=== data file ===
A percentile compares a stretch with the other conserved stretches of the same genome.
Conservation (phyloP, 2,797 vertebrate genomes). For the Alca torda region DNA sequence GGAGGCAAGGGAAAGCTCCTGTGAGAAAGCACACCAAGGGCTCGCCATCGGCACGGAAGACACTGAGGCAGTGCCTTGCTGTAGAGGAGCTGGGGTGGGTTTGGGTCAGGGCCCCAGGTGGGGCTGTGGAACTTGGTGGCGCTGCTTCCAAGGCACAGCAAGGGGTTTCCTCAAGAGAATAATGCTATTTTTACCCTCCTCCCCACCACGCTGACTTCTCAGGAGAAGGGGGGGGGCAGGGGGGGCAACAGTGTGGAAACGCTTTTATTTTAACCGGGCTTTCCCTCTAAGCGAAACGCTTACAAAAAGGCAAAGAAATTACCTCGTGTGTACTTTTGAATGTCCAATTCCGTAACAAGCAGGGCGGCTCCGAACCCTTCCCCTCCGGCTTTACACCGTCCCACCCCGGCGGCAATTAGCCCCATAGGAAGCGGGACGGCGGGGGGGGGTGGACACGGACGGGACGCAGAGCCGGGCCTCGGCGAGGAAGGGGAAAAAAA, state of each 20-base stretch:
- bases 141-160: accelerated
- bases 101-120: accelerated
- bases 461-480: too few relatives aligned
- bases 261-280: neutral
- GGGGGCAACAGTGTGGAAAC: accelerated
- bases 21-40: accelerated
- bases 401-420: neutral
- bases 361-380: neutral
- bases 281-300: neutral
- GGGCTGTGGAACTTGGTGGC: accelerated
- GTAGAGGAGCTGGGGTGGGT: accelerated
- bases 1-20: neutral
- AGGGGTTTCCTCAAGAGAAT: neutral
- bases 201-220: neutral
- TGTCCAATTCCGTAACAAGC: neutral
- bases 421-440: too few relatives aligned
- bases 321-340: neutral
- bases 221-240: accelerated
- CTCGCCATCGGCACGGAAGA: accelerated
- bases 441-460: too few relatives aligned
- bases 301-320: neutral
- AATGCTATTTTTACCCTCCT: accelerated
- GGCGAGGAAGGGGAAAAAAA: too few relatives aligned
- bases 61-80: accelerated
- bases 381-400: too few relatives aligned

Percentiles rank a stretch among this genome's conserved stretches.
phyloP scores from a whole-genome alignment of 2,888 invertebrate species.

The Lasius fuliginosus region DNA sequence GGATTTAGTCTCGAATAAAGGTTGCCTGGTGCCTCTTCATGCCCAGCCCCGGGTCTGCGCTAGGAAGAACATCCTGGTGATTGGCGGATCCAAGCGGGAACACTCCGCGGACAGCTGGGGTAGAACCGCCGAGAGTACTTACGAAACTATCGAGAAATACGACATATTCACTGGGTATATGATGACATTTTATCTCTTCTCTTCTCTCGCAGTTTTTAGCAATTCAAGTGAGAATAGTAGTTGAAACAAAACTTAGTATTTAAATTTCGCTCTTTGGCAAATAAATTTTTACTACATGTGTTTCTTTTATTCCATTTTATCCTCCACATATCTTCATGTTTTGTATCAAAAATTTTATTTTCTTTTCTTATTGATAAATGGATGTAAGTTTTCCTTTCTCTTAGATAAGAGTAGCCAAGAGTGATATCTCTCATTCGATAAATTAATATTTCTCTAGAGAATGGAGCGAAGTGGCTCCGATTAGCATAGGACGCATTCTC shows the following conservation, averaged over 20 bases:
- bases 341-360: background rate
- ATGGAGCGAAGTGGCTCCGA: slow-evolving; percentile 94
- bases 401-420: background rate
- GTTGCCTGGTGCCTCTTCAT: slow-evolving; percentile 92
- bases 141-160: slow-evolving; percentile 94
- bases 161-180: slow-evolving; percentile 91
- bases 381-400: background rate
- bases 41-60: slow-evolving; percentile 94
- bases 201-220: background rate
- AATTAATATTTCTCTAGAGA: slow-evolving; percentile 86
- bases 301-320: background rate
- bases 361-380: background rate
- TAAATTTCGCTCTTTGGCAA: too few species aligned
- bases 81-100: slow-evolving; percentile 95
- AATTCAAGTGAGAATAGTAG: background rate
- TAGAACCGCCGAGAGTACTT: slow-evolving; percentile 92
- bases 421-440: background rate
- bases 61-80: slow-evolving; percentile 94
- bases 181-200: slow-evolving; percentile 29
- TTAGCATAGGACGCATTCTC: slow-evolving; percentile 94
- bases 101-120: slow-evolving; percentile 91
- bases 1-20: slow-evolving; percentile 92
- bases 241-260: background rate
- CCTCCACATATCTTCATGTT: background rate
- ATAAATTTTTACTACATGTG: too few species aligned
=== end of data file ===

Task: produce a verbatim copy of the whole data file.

A percentile compares a stretch with the other conserved stretches of the same genome.
Conservation (phyloP, 2,797 vertebrate genomes). For the Alca torda region DNA sequence GGAGGCAAGGGAAAGCTCCTGTGAGAAAGCACACCAAGGGCTCGCCATCGGCACGGAAGACACTGAGGCAGTGCCTTGCTGTAGAGGAGCTGGGGTGGGTTTGGGTCAGGGCCCCAGGTGGGGCTGTGGAACTTGGTGGCGCTGCTTCCAAGGCACAGCAAGGGGTTTCCTCAAGAGAATAATGCTATTTTTACCCTCCTCCCCACCACGCTGACTTCTCAGGAGAAGGGGGGGGGCAGGGGGGGCAACAGTGTGGAAACGCTTTTATTTTAACCGGGCTTTCCCTCTAAGCGAAACGCTTACAAAAAGGCAAAGAAATTACCTCGTGTGTACTTTTGAATGTCCAATTCCGTAACAAGCAGGGCGGCTCCGAACCCTTCCCCTCCGGCTTTACACCGTCCCACCCCGGCGGCAATTAGCCCCATAGGAAGCGGGACGGCGGGGGGGGGTGGACACGGACGGGACGCAGAGCCGGGCCTCGGCGAGGAAGGGGAAAAAAA, state of each 20-base stretch:
- bases 141-160: accelerated
- bases 101-120: accelerated
- bases 461-480: too few relatives aligned
- bases 261-280: neutral
- GGGGGCAACAGTGTGGAAAC: accelerated
- bases 21-40: accelerated
- bases 401-420: neutral
- bases 361-380: neutral
- bases 281-300: neutral
- GGGCTGTGGAACTTGGTGGC: accelerated
- GTAGAGGAGCTGGGGTGGGT: accelerated
- bases 1-20: neutral
- AGGGGTTTCCTCAAGAGAAT: neutral
- bases 201-220: neutral
- TGTCCAATTCCGTAACAAGC: neutral
- bases 421-440: too few relatives aligned
- bases 321-340: neutral
- bases 221-240: accelerated
- CTCGCCATCGGCACGGAAGA: accelerated
- bases 441-460: too few relatives aligned
- bases 301-320: neutral
- AATGCTATTTTTACCCTCCT: accelerated
- GGCGAGGAAGGGGAAAAAAA: too few relatives aligned
- bases 61-80: accelerated
- bases 381-400: too few relatives aligned

Percentiles rank a stretch among this genome's conserved stretches.
phyloP scores from a whole-genome alignment of 2,888 invertebrate species.

The Lasius fuliginosus region DNA sequence GGATTTAGTCTCGAATAAAGGTTGCCTGGTGCCTCTTCATGCCCAGCCCCGGGTCTGCGCTAGGAAGAACATCCTGGTGATTGGCGGATCCAAGCGGGAACACTCCGCGGACAGCTGGGGTAGAACCGCCGAGAGTACTTACGAAACTATCGAGAAATACGACATATTCACTGGGTATATGATGACATTTTATCTCTTCTCTTCTCTCGCAGTTTTTAGCAATTCAAGTGAGAATAGTAGTTGAAACAAAACTTAGTATTTAAATTTCGCTCTTTGGCAAATAAATTTTTACTACATGTGTTTCTTTTATTCCATTTTATCCTCCACATATCTTCATGTTTTGTATCAAAAATTTTATTTTCTTTTCTTATTGATAAATGGATGTAAGTTTTCCTTTCTCTTAGATAAGAGTAGCCAAGAGTGATATCTCTCATTCGATAAATTAATATTTCTCTAGAGAATGGAGCGAAGTGGCTCCGATTAGCATAGGACGCATTCTC shows the following conservation, averaged over 20 bases:
- bases 341-360: background rate
- ATGGAGCGAAGTGGCTCCGA: slow-evolving; percentile 94
- bases 401-420: background rate
- GTTGCCTGGTGCCTCTTCAT: slow-evolving; percentile 92
- bases 141-160: slow-evolving; percentile 94
- bases 161-180: slow-evolving; percentile 91
- bases 381-400: background rate
- bases 41-60: slow-evolving; percentile 94
- bases 201-220: background rate
- AATTAATATTTCTCTAGAGA: slow-evolving; percentile 86
- bases 301-320: background rate
- bases 361-380: background rate
- TAAATTTCGCTCTTTGGCAA: too few species aligned
- bases 81-100: slow-evolving; percentile 95
- AATTCAAGTGAGAATAGTAG: background rate
- TAGAACCGCCGAGAGTACTT: slow-evolving; percentile 92
- bases 421-440: background rate
- bases 61-80: slow-evolving; percentile 94
- bases 181-200: slow-evolving; percentile 29
- TTAGCATAGGACGCATTCTC: slow-evolving; percentile 94
- bases 101-120: slow-evolving; percentile 91
- bases 1-20: slow-evolving; percentile 92
- bases 241-260: background rate
- CCTCCACATATCTTCATGTT: background rate
- ATAAATTTTTACTACATGTG: too few species aligned